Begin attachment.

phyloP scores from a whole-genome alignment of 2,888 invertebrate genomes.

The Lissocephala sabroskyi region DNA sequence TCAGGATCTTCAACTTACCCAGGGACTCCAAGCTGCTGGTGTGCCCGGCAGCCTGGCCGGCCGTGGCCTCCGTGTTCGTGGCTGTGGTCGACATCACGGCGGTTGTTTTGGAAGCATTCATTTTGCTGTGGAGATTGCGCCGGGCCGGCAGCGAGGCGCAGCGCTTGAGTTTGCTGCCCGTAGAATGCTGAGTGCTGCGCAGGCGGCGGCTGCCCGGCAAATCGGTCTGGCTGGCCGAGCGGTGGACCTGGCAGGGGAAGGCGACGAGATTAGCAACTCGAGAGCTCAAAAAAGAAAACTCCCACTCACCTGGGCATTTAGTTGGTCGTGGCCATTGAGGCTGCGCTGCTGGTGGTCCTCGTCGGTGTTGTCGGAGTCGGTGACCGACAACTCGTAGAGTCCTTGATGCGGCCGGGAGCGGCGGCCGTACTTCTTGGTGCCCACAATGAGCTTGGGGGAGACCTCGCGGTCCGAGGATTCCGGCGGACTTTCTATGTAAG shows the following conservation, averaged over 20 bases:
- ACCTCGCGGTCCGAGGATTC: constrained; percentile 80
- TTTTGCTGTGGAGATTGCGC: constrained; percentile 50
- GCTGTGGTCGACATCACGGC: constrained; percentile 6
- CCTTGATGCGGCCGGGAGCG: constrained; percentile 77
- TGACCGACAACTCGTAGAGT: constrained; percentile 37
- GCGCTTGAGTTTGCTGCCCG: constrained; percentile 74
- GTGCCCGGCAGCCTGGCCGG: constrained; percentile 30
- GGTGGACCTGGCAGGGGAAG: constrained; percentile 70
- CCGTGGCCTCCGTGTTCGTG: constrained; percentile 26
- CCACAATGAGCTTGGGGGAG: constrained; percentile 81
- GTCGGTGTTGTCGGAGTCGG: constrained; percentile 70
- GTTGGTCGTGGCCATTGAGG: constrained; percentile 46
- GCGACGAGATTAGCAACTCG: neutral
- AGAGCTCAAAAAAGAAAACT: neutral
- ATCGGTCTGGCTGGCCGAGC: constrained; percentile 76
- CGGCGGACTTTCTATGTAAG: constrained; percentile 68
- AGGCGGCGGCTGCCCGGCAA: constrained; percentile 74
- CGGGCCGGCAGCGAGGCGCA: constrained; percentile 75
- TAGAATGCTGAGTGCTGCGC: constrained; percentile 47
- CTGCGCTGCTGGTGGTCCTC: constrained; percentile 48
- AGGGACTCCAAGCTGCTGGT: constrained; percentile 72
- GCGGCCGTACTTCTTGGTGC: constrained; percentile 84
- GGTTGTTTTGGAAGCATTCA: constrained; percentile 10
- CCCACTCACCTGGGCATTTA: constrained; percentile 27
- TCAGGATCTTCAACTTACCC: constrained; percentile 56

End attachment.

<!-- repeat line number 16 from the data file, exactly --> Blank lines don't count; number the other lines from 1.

- AGAGCTCAAAAAAGAAAACT: neutral